How To Be A Mental Health Advocate In HR

May is mental health awareness month.

But as anyone who has struggled with their mental health can tell you, you‚Äôre always aware of your mental health.

I can say firsthand that it’s a constant process. There is no long-term cure-all for every instance of anxiety, depression, fatigue, or other common mental maladies that face today’s workforce. A month of regular yoga—while helpful—will not guarantee a month of perfect stable health.

And since we spend 80 hours a week (or more!) at our place of employment, it would be more than beneficial for HR professionals and leaders to at least attempt to help their employees get the best mental health support they can. As Forbes pointed out, “90% of [their] employees struggled with mental health or knew someone who did.” When the majority of your employees need (or know someone who needs) that extra boost, why are we hesitating to address it?

My hope is that we won‚Äôt. Here are ways to show your employees that their mental health is as important as the results of their work. 

1. Create an open and honest space for your employees

This has to be the first step. As an HR professional, you have to provide a safe space for your employees to come to you about these issues without fear. It is illegal to discriminate against those with mental health conditions, and advocating for your people and their stories will make it easier for your employees. This is an extra step to make them feel included and valued. They’ll feel more comfortable working for a place that takes the time to understand them, and ultimately what keeps employees around is satisfaction with their workplace.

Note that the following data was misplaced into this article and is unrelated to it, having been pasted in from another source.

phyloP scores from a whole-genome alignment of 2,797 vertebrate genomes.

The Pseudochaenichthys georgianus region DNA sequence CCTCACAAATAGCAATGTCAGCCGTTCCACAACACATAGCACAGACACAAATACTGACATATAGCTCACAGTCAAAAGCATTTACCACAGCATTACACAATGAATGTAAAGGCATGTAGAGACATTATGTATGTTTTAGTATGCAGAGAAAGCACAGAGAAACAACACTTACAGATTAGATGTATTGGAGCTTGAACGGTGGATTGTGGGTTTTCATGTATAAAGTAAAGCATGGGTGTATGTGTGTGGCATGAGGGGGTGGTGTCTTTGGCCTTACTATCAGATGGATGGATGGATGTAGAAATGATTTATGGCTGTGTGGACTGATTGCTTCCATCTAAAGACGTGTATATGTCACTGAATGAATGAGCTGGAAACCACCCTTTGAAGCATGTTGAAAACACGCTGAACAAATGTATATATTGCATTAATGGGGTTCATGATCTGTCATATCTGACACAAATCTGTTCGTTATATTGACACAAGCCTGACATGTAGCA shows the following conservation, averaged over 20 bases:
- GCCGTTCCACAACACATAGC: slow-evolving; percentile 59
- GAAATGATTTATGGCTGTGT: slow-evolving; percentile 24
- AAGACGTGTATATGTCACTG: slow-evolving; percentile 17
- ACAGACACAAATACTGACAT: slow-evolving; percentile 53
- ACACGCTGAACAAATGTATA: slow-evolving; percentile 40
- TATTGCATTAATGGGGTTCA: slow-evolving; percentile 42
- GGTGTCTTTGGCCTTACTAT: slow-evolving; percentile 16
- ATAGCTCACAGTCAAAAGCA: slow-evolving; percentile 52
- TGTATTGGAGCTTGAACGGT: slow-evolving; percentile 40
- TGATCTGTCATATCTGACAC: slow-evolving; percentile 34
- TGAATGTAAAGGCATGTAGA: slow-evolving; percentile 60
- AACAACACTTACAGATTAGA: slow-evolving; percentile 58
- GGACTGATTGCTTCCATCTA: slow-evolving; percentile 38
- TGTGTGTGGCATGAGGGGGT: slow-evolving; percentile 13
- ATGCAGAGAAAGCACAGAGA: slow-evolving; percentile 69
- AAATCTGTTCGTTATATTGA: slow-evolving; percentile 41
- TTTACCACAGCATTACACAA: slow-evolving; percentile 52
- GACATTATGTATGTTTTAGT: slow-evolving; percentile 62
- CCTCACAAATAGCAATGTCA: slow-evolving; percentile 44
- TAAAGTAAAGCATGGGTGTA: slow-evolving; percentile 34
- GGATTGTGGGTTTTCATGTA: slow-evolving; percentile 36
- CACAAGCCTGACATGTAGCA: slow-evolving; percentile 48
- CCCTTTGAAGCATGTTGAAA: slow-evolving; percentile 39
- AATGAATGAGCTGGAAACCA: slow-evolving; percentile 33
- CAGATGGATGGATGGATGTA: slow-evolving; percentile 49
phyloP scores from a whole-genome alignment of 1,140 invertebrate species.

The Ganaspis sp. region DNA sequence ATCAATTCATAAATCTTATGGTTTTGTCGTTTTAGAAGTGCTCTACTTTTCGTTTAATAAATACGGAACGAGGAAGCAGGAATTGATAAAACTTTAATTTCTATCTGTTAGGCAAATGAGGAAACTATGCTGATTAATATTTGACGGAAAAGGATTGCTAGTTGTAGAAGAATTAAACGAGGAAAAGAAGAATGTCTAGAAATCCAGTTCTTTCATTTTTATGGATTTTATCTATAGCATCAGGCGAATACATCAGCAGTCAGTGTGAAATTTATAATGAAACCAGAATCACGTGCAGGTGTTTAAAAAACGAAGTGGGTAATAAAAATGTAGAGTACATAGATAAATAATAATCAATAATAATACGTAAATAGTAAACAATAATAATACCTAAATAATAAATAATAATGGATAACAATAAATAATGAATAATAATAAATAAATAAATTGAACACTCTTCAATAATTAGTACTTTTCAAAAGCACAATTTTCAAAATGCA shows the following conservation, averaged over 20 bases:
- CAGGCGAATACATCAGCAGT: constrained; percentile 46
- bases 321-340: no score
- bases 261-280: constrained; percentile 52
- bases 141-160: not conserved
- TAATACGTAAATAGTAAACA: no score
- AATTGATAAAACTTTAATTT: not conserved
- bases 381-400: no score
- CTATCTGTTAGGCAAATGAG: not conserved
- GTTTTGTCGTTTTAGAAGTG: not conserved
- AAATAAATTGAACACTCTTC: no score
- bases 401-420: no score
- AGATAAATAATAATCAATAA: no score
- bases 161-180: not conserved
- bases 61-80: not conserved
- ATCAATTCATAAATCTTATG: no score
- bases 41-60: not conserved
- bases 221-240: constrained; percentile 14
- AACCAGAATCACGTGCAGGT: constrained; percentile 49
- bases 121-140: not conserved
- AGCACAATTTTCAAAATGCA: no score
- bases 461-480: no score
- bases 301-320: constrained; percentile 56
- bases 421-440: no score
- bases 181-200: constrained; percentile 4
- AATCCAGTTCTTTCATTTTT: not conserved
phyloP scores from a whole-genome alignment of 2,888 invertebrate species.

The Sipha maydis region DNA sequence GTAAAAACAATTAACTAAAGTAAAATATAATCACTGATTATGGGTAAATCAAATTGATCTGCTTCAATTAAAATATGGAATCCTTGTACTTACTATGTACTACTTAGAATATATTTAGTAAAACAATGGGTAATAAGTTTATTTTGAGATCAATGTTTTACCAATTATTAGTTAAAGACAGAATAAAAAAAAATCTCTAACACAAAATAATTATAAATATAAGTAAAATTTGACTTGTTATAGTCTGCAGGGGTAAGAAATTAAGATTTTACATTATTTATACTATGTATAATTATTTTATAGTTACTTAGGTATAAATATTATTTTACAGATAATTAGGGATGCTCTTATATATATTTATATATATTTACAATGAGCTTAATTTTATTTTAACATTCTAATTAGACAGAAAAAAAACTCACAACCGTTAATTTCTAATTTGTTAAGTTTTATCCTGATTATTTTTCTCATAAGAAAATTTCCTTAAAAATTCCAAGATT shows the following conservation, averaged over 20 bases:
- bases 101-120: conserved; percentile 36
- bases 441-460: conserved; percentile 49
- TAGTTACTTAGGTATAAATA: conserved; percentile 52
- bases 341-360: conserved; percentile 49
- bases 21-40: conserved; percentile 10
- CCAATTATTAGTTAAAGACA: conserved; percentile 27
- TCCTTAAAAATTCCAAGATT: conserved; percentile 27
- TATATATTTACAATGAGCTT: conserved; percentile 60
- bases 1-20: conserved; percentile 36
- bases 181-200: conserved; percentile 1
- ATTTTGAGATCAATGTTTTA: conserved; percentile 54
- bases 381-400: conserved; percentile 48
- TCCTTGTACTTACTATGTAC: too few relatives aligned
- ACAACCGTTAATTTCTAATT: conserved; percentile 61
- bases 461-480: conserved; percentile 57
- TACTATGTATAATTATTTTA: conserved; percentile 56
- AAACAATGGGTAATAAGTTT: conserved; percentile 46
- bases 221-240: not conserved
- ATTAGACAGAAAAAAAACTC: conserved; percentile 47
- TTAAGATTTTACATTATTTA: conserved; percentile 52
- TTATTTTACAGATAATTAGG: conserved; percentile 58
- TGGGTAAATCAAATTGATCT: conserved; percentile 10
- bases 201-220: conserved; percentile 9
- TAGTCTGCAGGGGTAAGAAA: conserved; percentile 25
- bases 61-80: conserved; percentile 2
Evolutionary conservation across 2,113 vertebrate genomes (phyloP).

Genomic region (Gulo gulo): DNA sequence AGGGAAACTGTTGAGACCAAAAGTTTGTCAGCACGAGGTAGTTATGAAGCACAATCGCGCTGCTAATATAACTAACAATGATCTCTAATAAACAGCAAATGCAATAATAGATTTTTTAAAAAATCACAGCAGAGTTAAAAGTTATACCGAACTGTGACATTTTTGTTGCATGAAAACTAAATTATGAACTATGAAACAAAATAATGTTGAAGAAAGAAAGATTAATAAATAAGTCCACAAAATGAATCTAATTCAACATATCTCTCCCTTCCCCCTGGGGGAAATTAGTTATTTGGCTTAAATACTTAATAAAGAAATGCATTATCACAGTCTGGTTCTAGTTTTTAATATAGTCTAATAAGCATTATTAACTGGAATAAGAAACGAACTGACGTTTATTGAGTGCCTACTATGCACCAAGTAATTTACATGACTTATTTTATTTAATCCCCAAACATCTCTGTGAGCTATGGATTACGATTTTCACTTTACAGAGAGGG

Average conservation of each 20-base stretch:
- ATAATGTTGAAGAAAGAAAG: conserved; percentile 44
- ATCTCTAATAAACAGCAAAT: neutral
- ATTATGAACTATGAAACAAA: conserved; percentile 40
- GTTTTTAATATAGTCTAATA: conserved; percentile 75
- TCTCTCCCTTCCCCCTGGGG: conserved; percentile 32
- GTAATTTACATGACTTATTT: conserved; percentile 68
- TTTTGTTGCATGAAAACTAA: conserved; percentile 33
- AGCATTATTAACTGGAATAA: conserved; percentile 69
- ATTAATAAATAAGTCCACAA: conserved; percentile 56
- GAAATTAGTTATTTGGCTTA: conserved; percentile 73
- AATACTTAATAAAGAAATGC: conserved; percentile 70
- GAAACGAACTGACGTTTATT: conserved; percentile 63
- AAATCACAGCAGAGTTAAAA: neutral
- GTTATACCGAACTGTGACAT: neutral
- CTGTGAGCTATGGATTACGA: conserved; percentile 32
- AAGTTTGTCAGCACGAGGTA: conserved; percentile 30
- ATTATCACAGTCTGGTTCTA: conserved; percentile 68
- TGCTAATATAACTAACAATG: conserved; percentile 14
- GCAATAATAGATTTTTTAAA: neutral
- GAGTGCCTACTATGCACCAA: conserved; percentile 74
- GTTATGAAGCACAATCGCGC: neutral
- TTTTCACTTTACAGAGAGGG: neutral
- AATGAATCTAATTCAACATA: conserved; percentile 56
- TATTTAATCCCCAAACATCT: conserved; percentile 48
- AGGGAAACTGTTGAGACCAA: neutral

2. Provide training for your managers to understand mental health

Not everyone has had the same experiences, so it’s important to provide a firm groundwork to what mental health is and how you can be an effective leader to those people who might be experiencing it. There is an entire site dedicated to tackling this (aptly named Workplace Strategies for Mental Health), and they suggest a free, online training program that can teach your manager some helpful strategies.

3. Provide mental health coverage with insurance

It’s time to dispel the myth that mental health is an ailment that we bring upon ourselves. Take it from the Mayo Clinic and their definition of depression:

“Depression isn’t a weakness and you can’t simply ‘snap out’ of it. Depression may require long-term treatment. But don’t get discouraged. Most people with depression feel better with medication, psychotherapy or both.”

If you’re in a place where you can look into providing more inclusive mental health care in your insurance plan, it’s your responsibility to do so. Isn’t the point of benefits to provide the best care possible for your employees so you can continue to kick-ass together?

These are far from simple tips, I will admit. Much like the mental health process itself, it will take time and effort to get these initiatives going. But I can promise you that if you take noticeable measures to show your employees you care, the benefits will far outweigh the cost. 

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